4

The following piece of Python code uses a superclass solely as the repository of functions that one of more subclasses may draw from:

class Class(object):
    ''' A trivial repository for functions to be inherited '''

    def function(self):
        print self

class Subclass(Class):
    ''' A subclass where the action is'''

    def __init__(self):
        pass

subitem = Subclass()
subitem.function()

This seems to be the minimum amount of coding that fits that purpose.

However, I received a non-argued hint that a better way to code the same would be having a constructor in the superclass and calling it inside the subclass constructor (seemingly a sort of tighter coupling):

class Class(object):
    ''' The function repository, now featuring a constructor'''

    def __init__(self):
        pass

    def function(self):
        print self


class Subclass(Class):
    ''' The same subclass, but its constructor invokes the superclass constructor'''

    def __init__(self):
        Class.__init__(self)

subitem = Subclass()
subitem.function()

The question is... In which way would the second way of subclassing be 'superior' to the first one? Superior might mean more general, applicable to a greater variety of situations and so forth.

Thanks for thinking along.

  • seemingly a sort of tighter binding -- If by that you mean "tighter coupling," classes that inherit from other classes are already tightly coupled. – Robert Harvey May 11 '16 at 14:26
  • @RobertHarvey Remark on word choice taken aboard. – XavierStuvw May 11 '16 at 20:14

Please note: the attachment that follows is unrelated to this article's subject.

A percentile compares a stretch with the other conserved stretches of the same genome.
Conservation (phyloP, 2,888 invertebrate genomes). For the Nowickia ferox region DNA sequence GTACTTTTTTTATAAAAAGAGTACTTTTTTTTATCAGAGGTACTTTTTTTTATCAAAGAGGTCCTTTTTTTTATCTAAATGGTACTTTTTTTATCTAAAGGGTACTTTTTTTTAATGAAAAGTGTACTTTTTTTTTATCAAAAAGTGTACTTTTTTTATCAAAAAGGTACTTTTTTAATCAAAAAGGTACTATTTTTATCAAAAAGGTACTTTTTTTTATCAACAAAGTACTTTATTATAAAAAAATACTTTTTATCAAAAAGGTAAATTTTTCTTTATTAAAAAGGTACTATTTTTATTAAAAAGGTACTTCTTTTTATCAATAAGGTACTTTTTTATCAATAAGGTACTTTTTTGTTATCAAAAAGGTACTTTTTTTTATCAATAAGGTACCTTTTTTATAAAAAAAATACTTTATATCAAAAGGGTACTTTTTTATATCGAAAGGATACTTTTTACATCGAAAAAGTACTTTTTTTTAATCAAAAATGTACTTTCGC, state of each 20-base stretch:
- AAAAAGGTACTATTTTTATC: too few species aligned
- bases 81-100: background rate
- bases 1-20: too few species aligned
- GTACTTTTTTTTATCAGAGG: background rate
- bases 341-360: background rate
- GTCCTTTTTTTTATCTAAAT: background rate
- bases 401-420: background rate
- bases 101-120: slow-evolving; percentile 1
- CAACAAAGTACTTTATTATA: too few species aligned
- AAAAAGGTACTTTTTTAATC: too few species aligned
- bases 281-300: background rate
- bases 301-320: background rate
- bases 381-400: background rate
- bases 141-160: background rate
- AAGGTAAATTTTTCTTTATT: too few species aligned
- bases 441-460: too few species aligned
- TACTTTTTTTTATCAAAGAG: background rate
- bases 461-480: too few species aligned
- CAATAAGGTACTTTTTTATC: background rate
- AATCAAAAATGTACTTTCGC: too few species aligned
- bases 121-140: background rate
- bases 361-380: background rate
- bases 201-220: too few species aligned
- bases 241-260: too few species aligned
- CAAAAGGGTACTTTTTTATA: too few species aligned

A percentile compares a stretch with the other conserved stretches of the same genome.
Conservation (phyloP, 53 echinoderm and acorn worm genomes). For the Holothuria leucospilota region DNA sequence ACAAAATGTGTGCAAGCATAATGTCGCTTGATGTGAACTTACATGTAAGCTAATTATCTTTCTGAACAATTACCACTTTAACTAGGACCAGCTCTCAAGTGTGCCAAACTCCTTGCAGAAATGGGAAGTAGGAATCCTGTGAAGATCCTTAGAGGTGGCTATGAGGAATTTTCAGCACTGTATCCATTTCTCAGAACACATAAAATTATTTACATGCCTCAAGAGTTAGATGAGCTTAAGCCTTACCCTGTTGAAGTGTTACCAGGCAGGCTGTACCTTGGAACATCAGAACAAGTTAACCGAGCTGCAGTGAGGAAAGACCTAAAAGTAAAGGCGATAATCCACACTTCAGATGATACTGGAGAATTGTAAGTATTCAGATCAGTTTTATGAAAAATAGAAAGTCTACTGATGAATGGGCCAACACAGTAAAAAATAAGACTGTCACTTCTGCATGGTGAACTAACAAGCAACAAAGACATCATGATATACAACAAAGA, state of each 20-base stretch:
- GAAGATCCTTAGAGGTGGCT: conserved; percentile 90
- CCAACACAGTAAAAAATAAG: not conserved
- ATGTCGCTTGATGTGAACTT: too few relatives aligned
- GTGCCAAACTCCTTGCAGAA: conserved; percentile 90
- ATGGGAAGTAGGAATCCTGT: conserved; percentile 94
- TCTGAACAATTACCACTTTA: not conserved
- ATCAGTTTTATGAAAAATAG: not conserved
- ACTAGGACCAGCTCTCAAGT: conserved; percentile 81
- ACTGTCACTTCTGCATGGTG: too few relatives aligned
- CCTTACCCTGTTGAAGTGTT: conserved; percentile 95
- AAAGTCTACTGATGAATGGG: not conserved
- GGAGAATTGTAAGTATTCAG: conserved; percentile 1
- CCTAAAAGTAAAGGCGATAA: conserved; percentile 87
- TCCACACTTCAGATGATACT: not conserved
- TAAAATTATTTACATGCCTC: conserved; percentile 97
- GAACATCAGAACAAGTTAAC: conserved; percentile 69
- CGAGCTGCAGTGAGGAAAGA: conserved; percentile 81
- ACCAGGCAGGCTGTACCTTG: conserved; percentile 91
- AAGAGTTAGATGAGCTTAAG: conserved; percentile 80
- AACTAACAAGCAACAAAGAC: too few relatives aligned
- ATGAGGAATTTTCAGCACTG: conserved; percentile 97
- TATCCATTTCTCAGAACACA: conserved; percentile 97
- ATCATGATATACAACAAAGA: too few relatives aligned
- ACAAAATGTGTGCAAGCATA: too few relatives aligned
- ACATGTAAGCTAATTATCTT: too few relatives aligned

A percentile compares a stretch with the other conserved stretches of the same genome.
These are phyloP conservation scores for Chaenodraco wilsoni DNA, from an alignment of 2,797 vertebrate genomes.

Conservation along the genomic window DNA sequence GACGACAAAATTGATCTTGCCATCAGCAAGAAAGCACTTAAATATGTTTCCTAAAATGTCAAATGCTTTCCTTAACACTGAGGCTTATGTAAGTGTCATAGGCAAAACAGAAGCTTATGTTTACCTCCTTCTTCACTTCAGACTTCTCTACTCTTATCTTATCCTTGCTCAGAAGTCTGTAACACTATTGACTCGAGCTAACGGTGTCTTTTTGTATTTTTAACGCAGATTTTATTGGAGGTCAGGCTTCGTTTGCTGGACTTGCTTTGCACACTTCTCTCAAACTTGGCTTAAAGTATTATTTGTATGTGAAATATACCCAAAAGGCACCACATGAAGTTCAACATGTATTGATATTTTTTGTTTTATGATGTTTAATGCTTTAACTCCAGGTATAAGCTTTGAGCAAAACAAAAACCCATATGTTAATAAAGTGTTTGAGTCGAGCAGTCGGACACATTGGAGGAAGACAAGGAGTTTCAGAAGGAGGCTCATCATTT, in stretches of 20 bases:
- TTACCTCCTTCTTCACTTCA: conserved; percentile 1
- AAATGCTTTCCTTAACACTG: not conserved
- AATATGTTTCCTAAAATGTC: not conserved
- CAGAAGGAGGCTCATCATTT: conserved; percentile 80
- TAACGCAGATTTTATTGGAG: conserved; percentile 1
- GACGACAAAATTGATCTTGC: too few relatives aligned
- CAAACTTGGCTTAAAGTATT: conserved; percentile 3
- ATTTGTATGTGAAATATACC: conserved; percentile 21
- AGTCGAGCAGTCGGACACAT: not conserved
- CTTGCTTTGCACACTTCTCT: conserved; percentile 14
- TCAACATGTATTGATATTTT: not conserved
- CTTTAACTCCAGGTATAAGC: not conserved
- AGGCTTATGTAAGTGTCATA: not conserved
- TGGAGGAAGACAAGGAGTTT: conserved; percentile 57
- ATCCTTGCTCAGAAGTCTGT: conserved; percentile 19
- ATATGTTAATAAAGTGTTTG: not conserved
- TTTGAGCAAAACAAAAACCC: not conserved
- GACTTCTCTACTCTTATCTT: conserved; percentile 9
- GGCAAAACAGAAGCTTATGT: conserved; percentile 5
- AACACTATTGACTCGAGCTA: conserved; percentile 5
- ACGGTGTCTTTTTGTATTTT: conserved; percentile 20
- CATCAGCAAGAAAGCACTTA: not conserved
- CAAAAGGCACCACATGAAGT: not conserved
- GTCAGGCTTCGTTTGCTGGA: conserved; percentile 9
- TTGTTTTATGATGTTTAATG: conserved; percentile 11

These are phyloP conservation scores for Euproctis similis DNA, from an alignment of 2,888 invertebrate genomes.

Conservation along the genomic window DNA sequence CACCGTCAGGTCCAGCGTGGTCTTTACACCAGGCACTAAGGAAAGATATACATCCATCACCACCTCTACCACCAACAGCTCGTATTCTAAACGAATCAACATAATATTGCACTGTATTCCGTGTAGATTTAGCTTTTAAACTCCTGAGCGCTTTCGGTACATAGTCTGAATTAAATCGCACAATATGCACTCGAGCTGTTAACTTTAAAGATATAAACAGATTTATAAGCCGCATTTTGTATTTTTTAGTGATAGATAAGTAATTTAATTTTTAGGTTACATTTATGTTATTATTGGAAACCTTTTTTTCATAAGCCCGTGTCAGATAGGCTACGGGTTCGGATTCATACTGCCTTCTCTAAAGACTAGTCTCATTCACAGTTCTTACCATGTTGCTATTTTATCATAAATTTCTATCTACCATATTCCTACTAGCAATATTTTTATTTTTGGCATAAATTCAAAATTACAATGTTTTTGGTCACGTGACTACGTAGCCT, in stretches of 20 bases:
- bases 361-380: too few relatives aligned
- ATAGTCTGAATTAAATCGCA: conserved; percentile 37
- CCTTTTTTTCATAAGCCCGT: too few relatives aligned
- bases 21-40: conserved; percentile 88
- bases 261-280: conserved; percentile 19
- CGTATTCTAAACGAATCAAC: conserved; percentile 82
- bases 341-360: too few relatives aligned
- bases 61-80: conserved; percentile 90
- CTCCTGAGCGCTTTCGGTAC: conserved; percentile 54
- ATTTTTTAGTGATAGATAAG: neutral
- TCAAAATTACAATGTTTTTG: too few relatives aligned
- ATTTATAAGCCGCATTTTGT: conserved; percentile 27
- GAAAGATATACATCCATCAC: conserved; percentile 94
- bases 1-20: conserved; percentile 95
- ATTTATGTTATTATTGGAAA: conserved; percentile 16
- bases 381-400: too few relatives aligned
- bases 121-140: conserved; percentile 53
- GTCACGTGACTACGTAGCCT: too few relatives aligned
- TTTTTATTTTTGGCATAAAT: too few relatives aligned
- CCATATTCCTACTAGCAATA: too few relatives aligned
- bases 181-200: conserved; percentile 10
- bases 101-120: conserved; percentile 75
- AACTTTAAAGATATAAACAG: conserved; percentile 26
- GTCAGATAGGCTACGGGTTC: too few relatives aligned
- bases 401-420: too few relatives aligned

12

If you add variables to self in the constructor of Class and don't call Class.__init__() in the constructor of Subclass, then these variables will not be in your Subclass object.

See that question for an example.

In your case, Class is simply a function repository. So, it will not make a difference. However, in the future, you may need to add some variables so the functions in that class will work together. Using self may be convenient for that purpose.

Adding Class.__init__() now may then save you some time if you choose to use self later. Indeed, it may take a long time to figure out that you have forgotten that line in the Subclass constructor.

  • 2
    In other words, functions in the super class are available automatically, but variables in the super class will not be available if it is not constructed explicitly, which is usually done in super().__init__(), but could also be done in subclass. – THN Sep 24 '18 at 21:50

Your Answer

By clicking “Post Your Answer”, you agree to our terms of service, privacy policy and cookie policy

Not the answer you're looking for? Browse other questions tagged or ask your own question.